Lisa Scott ( pictured in the mirror) celebrated the grand opening of her business, Beaute Box Lashes, in its new location.
Photo: Photo: Amelia Robinson
Photo: Photo: Amelia Robinson

Dayton’s pop-up shops have helped fill empty downtown spaces. Now the program is expanding.

A downtown program that helps small businesses open brick-and-mortar stores is looking to expand into the office market this fall, a step to help fill empty office spaces in Dayton.

The Downtown Dayton Partnership has operated its pop-up shop program since 2011, during which it has helped retailers launch businesses in downtown stores through collaboration with building owners to offer lower rents and shorter three- to six-month leases.

A total of 26 pop-ups have opened, and 17 stayed open longer than their initial pop-up period, said Jen Cadieux, manager of the pop-up project for the Downtown Dayton Partnership. Thirteen of the shops are still open today, including two in the first round of start-ups, Beaute Box and Peace on Fifth.

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Now the partnership will take the same cheaper rent and shorter lease model to fill downtown office space and expand beyond retail businesses into offices.

“Because it has been so successful and we have so much office product available, maybe we can start changing that conversation, that some of these towers are cool spaces and people should and want to open their office business in one of the towers,” Cadieux said.

Dayton's central business district has one of the highest office vacancy rates of the major metros in the country at almost 26 percent, according to a 2018 report by Colliers International. The city traditionally has lost talent to the suburbs as buildings downtown become outdated, and investors are hesitant to renovate spaces because of rising construction costs that would only attract small businesses with relatively few employees.

“Businesses want to move to the urban core because in looking to hire young professionals, that’s where they want to be, that makes a business more attractive,” Cadieux said.

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Officials say the pop-up shop program is a win-win-win: business owners get to test their store concepts or expansion into an office without heavy investment, property owners have an avenue to lease unused space that otherwise would secure no income and downtown Dayton becomes more attractive with fewer empty storefronts and office spaces. The goal is for the pop-ups to do so well that they will decide to open a permanent location downtown.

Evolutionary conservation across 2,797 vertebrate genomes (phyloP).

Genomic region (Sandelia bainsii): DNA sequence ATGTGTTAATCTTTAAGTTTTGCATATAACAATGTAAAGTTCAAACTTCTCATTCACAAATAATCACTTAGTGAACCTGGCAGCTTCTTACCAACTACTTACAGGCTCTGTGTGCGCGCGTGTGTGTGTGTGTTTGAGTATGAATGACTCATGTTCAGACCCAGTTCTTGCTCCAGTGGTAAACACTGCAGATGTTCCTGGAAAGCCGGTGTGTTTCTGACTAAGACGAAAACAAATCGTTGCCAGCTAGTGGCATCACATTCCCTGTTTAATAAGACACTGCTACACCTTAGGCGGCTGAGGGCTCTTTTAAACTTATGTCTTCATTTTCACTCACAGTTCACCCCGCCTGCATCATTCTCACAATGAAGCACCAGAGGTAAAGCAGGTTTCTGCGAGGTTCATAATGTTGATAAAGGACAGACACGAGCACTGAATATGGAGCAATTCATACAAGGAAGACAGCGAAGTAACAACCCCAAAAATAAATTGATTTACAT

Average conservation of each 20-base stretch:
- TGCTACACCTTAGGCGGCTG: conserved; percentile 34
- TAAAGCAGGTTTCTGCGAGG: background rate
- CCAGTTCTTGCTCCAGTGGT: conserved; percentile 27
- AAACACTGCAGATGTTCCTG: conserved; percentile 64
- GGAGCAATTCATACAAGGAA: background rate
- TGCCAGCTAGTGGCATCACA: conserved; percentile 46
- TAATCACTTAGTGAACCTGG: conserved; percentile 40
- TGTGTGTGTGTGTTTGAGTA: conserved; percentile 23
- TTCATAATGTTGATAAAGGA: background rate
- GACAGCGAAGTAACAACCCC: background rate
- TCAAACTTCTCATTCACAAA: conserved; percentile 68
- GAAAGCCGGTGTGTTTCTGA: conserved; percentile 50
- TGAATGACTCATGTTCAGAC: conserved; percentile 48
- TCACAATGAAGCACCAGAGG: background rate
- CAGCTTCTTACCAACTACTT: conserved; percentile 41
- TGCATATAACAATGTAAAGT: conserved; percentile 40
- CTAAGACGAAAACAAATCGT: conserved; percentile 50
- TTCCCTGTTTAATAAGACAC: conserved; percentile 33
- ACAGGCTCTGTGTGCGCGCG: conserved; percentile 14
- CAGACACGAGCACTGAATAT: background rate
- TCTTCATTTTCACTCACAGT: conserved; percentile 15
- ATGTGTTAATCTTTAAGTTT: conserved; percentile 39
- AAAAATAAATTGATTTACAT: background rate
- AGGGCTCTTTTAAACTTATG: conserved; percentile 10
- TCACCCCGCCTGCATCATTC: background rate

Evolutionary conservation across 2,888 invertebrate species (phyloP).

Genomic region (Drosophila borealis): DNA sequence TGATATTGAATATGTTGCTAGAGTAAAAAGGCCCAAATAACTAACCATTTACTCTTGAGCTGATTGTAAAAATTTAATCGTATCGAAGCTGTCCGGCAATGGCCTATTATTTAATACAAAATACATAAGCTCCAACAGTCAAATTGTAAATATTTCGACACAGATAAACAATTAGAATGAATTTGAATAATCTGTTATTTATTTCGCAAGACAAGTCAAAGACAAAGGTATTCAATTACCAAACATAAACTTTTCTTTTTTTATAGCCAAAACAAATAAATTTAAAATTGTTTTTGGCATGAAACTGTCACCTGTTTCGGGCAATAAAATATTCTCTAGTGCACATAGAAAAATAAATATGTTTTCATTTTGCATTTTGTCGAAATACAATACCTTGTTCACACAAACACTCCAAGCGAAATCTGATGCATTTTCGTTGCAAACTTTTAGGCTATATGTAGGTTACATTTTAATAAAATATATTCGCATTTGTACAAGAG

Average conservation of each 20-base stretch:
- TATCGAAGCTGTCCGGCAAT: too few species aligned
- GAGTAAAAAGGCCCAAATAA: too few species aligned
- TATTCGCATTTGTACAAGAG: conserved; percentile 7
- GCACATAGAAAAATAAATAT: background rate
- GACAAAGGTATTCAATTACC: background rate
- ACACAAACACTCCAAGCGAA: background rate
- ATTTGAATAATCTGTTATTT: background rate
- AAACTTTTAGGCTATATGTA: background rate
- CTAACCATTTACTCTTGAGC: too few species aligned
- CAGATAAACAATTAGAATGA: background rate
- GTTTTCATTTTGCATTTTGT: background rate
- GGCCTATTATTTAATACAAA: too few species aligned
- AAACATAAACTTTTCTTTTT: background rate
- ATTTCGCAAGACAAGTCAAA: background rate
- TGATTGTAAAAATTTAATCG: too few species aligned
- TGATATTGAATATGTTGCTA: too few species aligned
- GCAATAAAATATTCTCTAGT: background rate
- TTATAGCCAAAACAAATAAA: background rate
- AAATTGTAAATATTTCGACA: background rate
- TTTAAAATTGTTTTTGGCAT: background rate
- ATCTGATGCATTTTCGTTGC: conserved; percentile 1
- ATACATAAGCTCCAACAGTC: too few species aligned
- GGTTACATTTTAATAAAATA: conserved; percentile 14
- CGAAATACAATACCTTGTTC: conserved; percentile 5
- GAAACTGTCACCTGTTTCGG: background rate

The program accepts applications twice a year, during the spring and the fall. Both of the application periods have been retail-focused to date, and this year the program will shift to retail approvals in the spring and office approvals in the fall. 

Each installment has the capacity to launch between one and three new businesses, depending on how many applicants fit the available spaces and are ready to make the move to brick-and-mortar. The office program could have an added benefit of some sort of professional service.

“We know there is some interest because we have had some office users, creative service firms typically, apply and become a pop-up shop. Even though they’re not retail or a restaurant, they want the first-floor exposure,” she said.

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Those applicants will be technology and creative service companies “that are ready for some growth, maybe hire a couple of people, not working in their house or in coffee shops or want more of a place where their team can come every day and work,” Cadieux said.

There will likely be more announcements in the next few weeks about applications opening for potential businesses looking to launch office space downtown, she said.

The retail side of the program has utilized more than 25,000 square feet of previously vacant first-floor space and created 43 jobs during the last seven years. Since the program launched, 80,000 square feet of space has been filled collectively downtown.

“It slowly starts to grow, and they see small businesses down here that are successful, and so other people want to be a part of it whether its through the pop-up program or just opening their business downtown,” Cadieux said.

About 15 to 20 potential businesses apply each phase. The newest of the pop-ups, Picture Perfect Paint Parties, opened Aug. 8, and a second hasn’t been announced as leases are negotiated.

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While Picture Perfect Paint Parties signed a longer one-year lease because it already had a clientele, owner Dana Calhoun said she wouldn’t have been as fortunate in opening a physical location without the help of the partnership’s pop-up program. Her 1,700-square-foot space in the Talbott Tower is a lot larger and in a much more convenient location than she could have attained on her own, she said.

“Because of the pop-up program, we kind of feel like they’re big brother,” she said. “They’re walking us through this, and they want to make sure, as much as they can, that the small businesses are successful.”

The program, in which the Downtown Dayton Partnership invests about $5,000 to each year, was created in response to the Greater Downtown Dayton Plan, which put a focus on activating first-floor spaces downtown.

“When you’re walking down the street and you see dark vacant spaces, that just doesn’t feel good, it doesn’t make you want to be around,” Cadieux said.


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